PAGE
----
JMorris's post about Red Hat and Linux in another thread seems apt to point out here too:

http://www.xoops.org/modules/newbb/vi ... id=137966#forumpost137966

--Julian


Actuallt the GPL is clear on this issue and clearly states the following:

Quote:

The bargain created by the GPL can be paraphrased simply as follows: You may have this free software on condition that any derivative works that you create from it and distribute must be licensed to all under the same license.

Here's how the GPL actually says it:

You must cause any work that you distribute or publish, that in whole or in part contains or is derived from the Program or any part thereof, to be licensed as a whole at no charge to all third parties under the terms of this License. (GPL, Section 2.)

This is the most powerful idea in the GPL and the one that has aroused the most passion in its adherents and its detractors.

Adherents of the GPL suggest that this provision protects free software. It guarantees that all derivative works of GPL-licensed software will also be GPL-licensed software. Licensees cannot selfishly remove their improvements from the public commons. Derivative work software will always be free and open. The result is a dynamic and ever growing collection of GPL-licensed software that can be reused and improved.


The fact is AMS is a derivative work of the news module and it thus clearly falls under this.

Reciprocity and the GPL

GPL Legal Battle Coming? http://weblog.siliconvalley.com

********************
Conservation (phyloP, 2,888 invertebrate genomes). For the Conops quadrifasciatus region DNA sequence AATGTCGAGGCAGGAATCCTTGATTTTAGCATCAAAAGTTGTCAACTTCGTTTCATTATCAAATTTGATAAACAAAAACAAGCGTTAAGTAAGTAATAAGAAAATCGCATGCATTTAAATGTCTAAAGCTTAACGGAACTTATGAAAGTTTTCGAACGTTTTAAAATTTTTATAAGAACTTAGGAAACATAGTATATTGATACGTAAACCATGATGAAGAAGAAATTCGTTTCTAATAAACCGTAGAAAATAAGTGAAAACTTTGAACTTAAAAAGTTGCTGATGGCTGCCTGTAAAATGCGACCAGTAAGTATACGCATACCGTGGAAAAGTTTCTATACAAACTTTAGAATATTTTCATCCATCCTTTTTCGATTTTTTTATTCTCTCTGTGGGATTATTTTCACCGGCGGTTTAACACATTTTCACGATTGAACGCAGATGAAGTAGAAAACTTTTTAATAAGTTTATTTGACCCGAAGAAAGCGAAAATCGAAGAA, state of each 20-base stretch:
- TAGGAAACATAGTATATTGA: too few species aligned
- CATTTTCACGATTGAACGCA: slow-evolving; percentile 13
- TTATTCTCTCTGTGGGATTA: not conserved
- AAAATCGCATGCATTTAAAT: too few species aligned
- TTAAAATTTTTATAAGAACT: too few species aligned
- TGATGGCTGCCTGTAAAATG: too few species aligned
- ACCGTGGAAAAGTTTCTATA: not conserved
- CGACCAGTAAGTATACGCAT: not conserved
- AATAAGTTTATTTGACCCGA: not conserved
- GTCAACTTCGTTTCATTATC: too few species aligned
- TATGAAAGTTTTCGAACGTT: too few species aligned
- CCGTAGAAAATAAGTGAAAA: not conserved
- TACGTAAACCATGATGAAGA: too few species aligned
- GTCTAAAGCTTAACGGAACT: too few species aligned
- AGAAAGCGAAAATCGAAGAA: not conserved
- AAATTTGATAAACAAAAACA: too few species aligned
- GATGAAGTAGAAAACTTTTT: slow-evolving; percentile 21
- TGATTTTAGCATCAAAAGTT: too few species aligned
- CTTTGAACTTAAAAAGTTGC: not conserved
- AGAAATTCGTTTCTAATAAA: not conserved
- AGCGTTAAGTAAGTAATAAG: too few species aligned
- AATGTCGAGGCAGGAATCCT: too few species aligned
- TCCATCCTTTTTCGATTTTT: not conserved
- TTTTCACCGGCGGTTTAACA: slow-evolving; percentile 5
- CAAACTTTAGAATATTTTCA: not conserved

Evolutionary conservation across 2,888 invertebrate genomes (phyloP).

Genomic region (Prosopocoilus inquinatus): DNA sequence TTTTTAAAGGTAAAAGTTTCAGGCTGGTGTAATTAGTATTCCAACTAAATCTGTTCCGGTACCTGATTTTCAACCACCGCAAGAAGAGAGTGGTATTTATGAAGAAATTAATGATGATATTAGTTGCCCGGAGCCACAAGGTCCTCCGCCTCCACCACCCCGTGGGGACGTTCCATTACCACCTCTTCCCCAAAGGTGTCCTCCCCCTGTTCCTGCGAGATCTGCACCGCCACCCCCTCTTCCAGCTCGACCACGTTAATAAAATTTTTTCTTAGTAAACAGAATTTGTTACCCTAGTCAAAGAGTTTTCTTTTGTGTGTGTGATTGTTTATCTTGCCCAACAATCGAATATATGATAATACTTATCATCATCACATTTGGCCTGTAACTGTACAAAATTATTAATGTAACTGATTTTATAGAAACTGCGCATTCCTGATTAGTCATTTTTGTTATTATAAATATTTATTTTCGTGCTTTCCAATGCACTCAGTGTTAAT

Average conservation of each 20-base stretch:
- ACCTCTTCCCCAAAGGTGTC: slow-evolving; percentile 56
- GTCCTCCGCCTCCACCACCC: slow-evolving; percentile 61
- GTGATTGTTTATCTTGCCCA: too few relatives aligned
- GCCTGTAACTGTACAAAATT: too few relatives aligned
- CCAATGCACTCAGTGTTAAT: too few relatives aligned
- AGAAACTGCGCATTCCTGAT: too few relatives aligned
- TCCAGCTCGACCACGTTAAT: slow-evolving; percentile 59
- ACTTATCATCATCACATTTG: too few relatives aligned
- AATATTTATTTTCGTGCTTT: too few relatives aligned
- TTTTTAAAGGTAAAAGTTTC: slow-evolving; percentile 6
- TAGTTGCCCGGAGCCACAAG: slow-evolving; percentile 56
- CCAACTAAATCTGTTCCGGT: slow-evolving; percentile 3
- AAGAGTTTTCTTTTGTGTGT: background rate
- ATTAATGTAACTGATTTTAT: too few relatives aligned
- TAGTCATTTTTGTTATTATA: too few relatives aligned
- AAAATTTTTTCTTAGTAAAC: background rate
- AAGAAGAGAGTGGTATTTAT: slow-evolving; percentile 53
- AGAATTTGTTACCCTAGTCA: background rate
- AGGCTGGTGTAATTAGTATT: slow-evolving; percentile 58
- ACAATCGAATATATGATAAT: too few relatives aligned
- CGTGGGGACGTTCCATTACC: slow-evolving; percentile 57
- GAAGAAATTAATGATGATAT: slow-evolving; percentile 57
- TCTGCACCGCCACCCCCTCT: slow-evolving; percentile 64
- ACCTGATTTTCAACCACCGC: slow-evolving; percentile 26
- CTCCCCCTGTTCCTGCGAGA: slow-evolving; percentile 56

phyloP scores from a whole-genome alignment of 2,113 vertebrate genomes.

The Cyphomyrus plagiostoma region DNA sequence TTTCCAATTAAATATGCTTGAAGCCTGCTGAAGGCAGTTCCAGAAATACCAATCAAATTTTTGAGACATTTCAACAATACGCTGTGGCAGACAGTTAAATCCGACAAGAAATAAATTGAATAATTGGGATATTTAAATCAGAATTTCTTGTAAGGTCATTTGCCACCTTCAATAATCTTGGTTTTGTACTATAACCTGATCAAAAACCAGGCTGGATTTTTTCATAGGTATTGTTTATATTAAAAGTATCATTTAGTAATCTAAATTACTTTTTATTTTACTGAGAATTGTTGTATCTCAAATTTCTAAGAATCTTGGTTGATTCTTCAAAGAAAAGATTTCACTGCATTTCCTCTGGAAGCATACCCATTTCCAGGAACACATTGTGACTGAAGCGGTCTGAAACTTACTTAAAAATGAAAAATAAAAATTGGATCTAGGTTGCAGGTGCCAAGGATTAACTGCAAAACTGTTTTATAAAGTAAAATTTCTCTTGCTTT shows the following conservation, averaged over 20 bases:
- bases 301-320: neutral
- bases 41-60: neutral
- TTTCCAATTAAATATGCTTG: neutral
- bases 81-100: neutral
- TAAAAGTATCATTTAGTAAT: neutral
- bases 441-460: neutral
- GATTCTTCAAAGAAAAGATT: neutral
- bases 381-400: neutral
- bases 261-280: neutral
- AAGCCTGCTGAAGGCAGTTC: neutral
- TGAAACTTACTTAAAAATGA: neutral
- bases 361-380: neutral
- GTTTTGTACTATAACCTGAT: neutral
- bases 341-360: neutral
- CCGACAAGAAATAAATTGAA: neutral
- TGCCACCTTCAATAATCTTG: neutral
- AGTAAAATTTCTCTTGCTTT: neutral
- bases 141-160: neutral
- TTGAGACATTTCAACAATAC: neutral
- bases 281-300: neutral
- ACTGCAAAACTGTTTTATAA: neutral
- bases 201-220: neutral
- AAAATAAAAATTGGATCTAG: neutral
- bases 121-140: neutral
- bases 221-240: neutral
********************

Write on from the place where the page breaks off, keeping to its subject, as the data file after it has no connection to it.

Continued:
Catz

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Catzwolf
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#17 Posted on: 2005/2/13 13:17 Re: Double Standards
Quote:
You must cause any work that you distribute or publish, that in whole or in part contains or is derived from the Program or any part thereof, to be licensed as a whole at no charge to all third parties under the terms of this License. (GPL, Section 2.)
There are no license fees in AMS (which is how I read that exerpt - that you cannot put license fees on work derived from a GPL program)

I understand your interpretation, but do not think it is very clear.

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Mithrandir
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#18 Posted on: 2005/2/13 13:29 Re: Double Standards
we can discuss hours without any conclusion, if we analyse this very interesting thread under legal aspects.
The question is :
- How do you want XOOPS projets to be ?
- What is XOOPS spirit ?

I personaly think that we should not make money considerations enter XOOPS community.
Should I ask for fees for time I spend debugging, testing, helping programmers in improving their modules, translating modules ?
Should I charge for my ideas, or posts in forums ?